The film boasts good direction from our old friend Leon Klimovsky, Julia Saly in a red bikini and an excellent performance from actress Carmen Sevilla. The performances are actually very good in every case in this one. DEATH OF A HOODLUM is a pretty good combination of crime tale and domestic drama with just a twisted touch of a distressing coming of age story. Its a strange stew but in general it works so join us as we talk our way through it discussing all points large and small.

You can write us at naschycast@gmail.com to give us your thoughts on all things Naschy or Spanish Horror in general. If you don't want us to include your email as part of the show please be sure to let us know. You can also find us over on The FaceBook at the NaschyCast Fan Page as well so there really is no excuse not to contact us!

NaschyCast #29 LINK

Thursday, July 12, 2012

What I Read in June



DESERT PLACES by Blake Crouch (fascinating serial killer tale)
THE AVENGERS: The Korvac Saga by Jim Shooter, David Michelinie, Bill Mantlo, etc. (very fun 1970s adventure with the Guardians of the Galaxy)
BATMAN & THE OUTSIDERS: Showcase Vol. 1 (the first 19 plus issues of this 1980's comic book)
SPEAKS THE NIGHTBIRD by Robert McCammon (excellent but long novel)
The Sun Never Rises in the Big City by Jeremy Shipp (pretty good SF tale of misogyny)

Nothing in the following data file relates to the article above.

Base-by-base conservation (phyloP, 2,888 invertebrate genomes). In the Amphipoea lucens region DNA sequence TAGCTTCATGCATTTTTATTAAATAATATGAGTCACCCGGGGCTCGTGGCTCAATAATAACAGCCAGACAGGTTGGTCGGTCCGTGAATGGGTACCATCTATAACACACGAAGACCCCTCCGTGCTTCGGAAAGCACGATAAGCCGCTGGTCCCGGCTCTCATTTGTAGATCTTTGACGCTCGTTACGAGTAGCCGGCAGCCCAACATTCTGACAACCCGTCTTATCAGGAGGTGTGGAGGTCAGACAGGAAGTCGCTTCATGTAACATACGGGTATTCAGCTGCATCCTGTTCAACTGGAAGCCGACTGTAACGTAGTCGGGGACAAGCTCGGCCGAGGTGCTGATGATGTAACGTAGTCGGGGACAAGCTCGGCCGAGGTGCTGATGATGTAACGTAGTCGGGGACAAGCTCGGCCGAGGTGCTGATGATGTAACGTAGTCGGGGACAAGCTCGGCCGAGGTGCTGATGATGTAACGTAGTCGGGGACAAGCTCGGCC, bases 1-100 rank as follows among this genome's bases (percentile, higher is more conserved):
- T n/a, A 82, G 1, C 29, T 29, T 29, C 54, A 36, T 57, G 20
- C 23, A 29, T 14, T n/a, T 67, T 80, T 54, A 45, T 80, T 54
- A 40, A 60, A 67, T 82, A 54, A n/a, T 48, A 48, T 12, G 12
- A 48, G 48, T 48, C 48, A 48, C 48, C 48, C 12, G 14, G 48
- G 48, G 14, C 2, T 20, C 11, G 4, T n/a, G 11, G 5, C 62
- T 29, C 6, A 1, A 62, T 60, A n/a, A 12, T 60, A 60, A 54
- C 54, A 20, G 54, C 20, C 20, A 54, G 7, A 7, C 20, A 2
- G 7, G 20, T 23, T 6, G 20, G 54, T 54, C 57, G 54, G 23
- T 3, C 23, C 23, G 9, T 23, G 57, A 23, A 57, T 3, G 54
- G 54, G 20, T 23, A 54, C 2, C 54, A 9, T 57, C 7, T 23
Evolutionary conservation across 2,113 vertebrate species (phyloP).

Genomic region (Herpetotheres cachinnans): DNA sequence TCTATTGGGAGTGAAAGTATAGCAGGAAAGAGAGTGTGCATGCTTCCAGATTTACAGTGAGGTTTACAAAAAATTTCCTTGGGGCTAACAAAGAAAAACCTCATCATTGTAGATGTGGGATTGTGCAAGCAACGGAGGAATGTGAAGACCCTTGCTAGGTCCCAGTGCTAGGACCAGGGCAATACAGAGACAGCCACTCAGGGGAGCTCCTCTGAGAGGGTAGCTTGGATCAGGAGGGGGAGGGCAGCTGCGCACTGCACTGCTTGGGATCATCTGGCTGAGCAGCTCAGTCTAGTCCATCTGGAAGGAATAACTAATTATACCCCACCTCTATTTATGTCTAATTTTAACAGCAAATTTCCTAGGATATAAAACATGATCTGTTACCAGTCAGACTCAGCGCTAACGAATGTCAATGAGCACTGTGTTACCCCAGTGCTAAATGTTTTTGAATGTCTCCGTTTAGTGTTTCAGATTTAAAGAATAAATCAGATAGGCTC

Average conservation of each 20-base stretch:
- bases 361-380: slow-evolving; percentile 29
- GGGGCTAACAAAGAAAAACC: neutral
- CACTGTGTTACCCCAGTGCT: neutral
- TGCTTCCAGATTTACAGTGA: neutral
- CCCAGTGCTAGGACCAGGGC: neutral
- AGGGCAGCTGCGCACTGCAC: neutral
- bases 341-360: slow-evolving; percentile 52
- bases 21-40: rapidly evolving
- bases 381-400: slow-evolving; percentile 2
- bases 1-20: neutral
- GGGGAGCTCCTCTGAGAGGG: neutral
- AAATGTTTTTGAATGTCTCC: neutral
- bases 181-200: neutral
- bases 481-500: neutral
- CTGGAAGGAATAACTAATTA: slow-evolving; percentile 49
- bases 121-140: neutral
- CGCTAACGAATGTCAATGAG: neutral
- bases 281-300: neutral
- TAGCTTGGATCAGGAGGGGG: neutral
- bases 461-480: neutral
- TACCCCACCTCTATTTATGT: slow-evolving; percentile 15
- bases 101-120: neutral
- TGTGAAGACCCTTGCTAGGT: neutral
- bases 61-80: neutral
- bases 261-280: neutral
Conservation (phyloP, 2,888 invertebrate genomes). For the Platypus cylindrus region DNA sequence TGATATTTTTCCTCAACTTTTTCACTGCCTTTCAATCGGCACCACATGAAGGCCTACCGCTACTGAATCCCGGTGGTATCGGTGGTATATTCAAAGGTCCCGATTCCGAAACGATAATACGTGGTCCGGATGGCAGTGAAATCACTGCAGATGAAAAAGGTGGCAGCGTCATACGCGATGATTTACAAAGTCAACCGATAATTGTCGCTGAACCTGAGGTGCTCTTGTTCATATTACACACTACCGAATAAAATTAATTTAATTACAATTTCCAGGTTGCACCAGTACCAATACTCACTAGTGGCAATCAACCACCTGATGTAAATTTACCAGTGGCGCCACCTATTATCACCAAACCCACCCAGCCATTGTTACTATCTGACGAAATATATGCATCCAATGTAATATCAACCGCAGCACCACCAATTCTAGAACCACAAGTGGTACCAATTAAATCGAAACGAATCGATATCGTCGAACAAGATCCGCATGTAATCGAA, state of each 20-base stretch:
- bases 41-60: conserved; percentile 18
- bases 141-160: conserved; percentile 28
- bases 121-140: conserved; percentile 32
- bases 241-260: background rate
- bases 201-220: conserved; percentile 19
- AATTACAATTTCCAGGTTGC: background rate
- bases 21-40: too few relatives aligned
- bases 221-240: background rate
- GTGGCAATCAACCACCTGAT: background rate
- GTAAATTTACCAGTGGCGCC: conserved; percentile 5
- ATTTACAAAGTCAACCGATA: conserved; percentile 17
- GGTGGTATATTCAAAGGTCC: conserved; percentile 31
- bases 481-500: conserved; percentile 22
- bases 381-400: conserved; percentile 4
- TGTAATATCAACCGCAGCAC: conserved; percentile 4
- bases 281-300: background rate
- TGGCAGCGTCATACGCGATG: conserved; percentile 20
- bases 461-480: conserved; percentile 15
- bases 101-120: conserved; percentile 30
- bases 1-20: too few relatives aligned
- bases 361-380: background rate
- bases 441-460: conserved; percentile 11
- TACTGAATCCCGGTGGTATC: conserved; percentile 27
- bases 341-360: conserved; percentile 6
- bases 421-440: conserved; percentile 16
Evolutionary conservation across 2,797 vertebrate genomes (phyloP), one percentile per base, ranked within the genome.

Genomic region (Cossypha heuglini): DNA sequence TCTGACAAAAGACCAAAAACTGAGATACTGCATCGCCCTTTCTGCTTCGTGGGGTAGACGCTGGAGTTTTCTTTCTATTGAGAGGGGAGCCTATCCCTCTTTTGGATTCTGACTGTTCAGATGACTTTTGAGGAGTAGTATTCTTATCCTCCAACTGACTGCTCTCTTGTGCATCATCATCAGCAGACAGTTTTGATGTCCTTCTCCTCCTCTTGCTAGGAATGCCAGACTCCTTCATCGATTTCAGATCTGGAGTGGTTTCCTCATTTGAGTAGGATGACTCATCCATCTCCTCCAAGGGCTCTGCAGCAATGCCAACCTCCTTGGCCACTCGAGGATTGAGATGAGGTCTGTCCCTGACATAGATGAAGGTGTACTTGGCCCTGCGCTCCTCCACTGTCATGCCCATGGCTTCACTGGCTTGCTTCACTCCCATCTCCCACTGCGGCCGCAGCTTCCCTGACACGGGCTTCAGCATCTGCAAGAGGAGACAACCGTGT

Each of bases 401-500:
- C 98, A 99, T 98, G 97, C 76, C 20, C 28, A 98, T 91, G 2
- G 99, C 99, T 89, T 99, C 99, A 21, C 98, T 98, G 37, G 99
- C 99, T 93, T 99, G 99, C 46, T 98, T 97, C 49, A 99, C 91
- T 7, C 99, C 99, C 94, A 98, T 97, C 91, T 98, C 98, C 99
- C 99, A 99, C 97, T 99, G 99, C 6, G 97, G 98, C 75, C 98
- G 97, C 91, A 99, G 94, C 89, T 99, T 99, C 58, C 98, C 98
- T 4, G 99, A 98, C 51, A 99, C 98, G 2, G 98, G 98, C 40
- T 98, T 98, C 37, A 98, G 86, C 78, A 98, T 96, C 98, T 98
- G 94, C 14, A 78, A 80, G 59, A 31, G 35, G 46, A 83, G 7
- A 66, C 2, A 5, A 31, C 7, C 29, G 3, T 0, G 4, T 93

The biggie of the month was Robert McCammon’s excellent SPEAKS THE NIGHTBIRD novel. Most readers aware of McCammon know of his excellent novel BOY’S LIFE but his hard-core fans think of him as a top-notch horror writer who retired to get away from the horror publishing ghetto. When he returned to the book world there was an expectation that he would go back to his horror roots but he seems to have had a more ambitious plan for his brand of genre fiction. I have been meaning to read his new work for years as I’ve heard nothing but praise over the past decade for this series that focuses on a character named Mathew Corbett. This is the first in the run, is set in 1699 and tells the fascinating story of a newly established Carolina township that has become convinced it harbors a witch. This being a book written by a former horror novelist I was curious to see if the witchcraft element would ever bring the supernatural into the sharply drawn reality the author paints. I won’t spoil things for those who haven’t read it yet but I must say the book has more than a few surprises and McCammon shows himself to be a fine writer more people should learn of. I look forward to reading the further adventures of Mathew Corbett.